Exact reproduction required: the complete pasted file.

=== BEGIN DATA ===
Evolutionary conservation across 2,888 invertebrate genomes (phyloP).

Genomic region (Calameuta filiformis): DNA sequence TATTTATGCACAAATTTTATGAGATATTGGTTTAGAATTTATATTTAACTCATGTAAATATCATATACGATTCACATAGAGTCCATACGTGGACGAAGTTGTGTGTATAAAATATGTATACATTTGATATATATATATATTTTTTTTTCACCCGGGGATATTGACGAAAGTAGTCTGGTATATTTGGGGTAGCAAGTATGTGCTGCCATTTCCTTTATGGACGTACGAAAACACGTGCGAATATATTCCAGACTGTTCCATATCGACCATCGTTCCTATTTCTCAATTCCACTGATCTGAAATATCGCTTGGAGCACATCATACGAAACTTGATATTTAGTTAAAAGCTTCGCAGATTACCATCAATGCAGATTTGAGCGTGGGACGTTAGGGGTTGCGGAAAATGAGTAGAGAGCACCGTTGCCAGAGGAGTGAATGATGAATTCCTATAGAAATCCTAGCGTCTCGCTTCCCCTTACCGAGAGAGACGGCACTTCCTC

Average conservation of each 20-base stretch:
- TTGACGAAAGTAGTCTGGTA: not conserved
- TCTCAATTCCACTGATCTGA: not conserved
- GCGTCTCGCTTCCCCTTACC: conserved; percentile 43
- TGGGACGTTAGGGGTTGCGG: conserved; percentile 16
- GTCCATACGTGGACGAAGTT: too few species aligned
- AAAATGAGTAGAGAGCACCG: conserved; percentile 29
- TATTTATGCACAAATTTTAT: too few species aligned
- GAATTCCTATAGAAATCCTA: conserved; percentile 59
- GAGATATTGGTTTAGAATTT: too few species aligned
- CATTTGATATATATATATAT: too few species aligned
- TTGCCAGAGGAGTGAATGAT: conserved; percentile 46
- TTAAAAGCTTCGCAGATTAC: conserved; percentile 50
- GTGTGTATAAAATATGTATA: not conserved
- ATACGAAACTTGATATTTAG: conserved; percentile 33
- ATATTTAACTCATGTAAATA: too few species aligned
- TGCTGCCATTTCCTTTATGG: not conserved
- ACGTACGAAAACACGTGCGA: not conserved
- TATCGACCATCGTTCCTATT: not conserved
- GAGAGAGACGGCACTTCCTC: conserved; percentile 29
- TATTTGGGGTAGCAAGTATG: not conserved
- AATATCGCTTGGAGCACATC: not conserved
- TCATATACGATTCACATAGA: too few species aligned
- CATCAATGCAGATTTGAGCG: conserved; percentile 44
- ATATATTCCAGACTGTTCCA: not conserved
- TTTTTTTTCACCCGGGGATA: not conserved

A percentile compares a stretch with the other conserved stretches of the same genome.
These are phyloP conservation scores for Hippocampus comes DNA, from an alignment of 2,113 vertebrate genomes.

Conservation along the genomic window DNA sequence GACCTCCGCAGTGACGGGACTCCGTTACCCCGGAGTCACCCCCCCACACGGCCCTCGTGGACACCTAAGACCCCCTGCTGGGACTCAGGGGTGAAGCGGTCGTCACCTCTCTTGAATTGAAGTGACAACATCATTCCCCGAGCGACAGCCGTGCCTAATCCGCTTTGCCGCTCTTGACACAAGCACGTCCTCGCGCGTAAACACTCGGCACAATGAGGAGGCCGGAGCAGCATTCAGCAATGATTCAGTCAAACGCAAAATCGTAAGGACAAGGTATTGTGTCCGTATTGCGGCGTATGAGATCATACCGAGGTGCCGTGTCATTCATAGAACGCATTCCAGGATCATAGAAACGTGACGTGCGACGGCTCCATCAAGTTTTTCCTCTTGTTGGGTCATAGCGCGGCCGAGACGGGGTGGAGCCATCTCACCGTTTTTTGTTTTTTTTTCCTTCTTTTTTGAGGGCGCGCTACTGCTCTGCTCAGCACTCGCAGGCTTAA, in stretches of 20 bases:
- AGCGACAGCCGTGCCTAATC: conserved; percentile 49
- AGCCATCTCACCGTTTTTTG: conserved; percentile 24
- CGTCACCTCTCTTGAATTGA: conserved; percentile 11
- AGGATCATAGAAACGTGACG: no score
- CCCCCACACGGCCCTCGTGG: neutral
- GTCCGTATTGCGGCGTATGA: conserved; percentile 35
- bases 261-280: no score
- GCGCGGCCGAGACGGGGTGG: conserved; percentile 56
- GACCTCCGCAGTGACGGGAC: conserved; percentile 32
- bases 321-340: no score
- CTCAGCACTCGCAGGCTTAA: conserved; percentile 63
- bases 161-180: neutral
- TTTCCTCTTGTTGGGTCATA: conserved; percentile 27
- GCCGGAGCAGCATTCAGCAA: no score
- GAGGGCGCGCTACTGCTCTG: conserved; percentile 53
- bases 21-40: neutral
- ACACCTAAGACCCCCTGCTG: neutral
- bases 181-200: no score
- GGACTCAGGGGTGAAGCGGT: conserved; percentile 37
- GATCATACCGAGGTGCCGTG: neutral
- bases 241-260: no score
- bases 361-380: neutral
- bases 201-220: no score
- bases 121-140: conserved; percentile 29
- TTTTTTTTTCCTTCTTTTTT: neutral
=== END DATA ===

Evolutionary conservation across 2,888 invertebrate genomes (phyloP).

Genomic region (Calameuta filiformis): DNA sequence TATTTATGCACAAATTTTATGAGATATTGGTTTAGAATTTATATTTAACTCATGTAAATATCATATACGATTCACATAGAGTCCATACGTGGACGAAGTTGTGTGTATAAAATATGTATACATTTGATATATATATATATTTTTTTTTCACCCGGGGATATTGACGAAAGTAGTCTGGTATATTTGGGGTAGCAAGTATGTGCTGCCATTTCCTTTATGGACGTACGAAAACACGTGCGAATATATTCCAGACTGTTCCATATCGACCATCGTTCCTATTTCTCAATTCCACTGATCTGAAATATCGCTTGGAGCACATCATACGAAACTTGATATTTAGTTAAAAGCTTCGCAGATTACCATCAATGCAGATTTGAGCGTGGGACGTTAGGGGTTGCGGAAAATGAGTAGAGAGCACCGTTGCCAGAGGAGTGAATGATGAATTCCTATAGAAATCCTAGCGTCTCGCTTCCCCTTACCGAGAGAGACGGCACTTCCTC

Average conservation of each 20-base stretch:
- TTGACGAAAGTAGTCTGGTA: not conserved
- TCTCAATTCCACTGATCTGA: not conserved
- GCGTCTCGCTTCCCCTTACC: conserved; percentile 43
- TGGGACGTTAGGGGTTGCGG: conserved; percentile 16
- GTCCATACGTGGACGAAGTT: too few species aligned
- AAAATGAGTAGAGAGCACCG: conserved; percentile 29
- TATTTATGCACAAATTTTAT: too few species aligned
- GAATTCCTATAGAAATCCTA: conserved; percentile 59
- GAGATATTGGTTTAGAATTT: too few species aligned
- CATTTGATATATATATATAT: too few species aligned
- TTGCCAGAGGAGTGAATGAT: conserved; percentile 46
- TTAAAAGCTTCGCAGATTAC: conserved; percentile 50
- GTGTGTATAAAATATGTATA: not conserved
- ATACGAAACTTGATATTTAG: conserved; percentile 33
- ATATTTAACTCATGTAAATA: too few species aligned
- TGCTGCCATTTCCTTTATGG: not conserved
- ACGTACGAAAACACGTGCGA: not conserved
- TATCGACCATCGTTCCTATT: not conserved
- GAGAGAGACGGCACTTCCTC: conserved; percentile 29
- TATTTGGGGTAGCAAGTATG: not conserved
- AATATCGCTTGGAGCACATC: not conserved
- TCATATACGATTCACATAGA: too few species aligned
- CATCAATGCAGATTTGAGCG: conserved; percentile 44
- ATATATTCCAGACTGTTCCA: not conserved
- TTTTTTTTCACCCGGGGATA: not conserved

A percentile compares a stretch with the other conserved stretches of the same genome.
These are phyloP conservation scores for Hippocampus comes DNA, from an alignment of 2,113 vertebrate genomes.

Conservation along the genomic window DNA sequence GACCTCCGCAGTGACGGGACTCCGTTACCCCGGAGTCACCCCCCCACACGGCCCTCGTGGACACCTAAGACCCCCTGCTGGGACTCAGGGGTGAAGCGGTCGTCACCTCTCTTGAATTGAAGTGACAACATCATTCCCCGAGCGACAGCCGTGCCTAATCCGCTTTGCCGCTCTTGACACAAGCACGTCCTCGCGCGTAAACACTCGGCACAATGAGGAGGCCGGAGCAGCATTCAGCAATGATTCAGTCAAACGCAAAATCGTAAGGACAAGGTATTGTGTCCGTATTGCGGCGTATGAGATCATACCGAGGTGCCGTGTCATTCATAGAACGCATTCCAGGATCATAGAAACGTGACGTGCGACGGCTCCATCAAGTTTTTCCTCTTGTTGGGTCATAGCGCGGCCGAGACGGGGTGGAGCCATCTCACCGTTTTTTGTTTTTTTTTCCTTCTTTTTTGAGGGCGCGCTACTGCTCTGCTCAGCACTCGCAGGCTTAA, in stretches of 20 bases:
- AGCGACAGCCGTGCCTAATC: conserved; percentile 49
- AGCCATCTCACCGTTTTTTG: conserved; percentile 24
- CGTCACCTCTCTTGAATTGA: conserved; percentile 11
- AGGATCATAGAAACGTGACG: no score
- CCCCCACACGGCCCTCGTGG: neutral
- GTCCGTATTGCGGCGTATGA: conserved; percentile 35
- bases 261-280: no score
- GCGCGGCCGAGACGGGGTGG: conserved; percentile 56
- GACCTCCGCAGTGACGGGAC: conserved; percentile 32
- bases 321-340: no score
- CTCAGCACTCGCAGGCTTAA: conserved; percentile 63
- bases 161-180: neutral
- TTTCCTCTTGTTGGGTCATA: conserved; percentile 27
- GCCGGAGCAGCATTCAGCAA: no score
- GAGGGCGCGCTACTGCTCTG: conserved; percentile 53
- bases 21-40: neutral
- ACACCTAAGACCCCCTGCTG: neutral
- bases 181-200: no score
- GGACTCAGGGGTGAAGCGGT: conserved; percentile 37
- GATCATACCGAGGTGCCGTG: neutral
- bases 241-260: no score
- bases 361-380: neutral
- bases 201-220: no score
- bases 121-140: conserved; percentile 29
- TTTTTTTTTCCTTCTTTTTT: neutral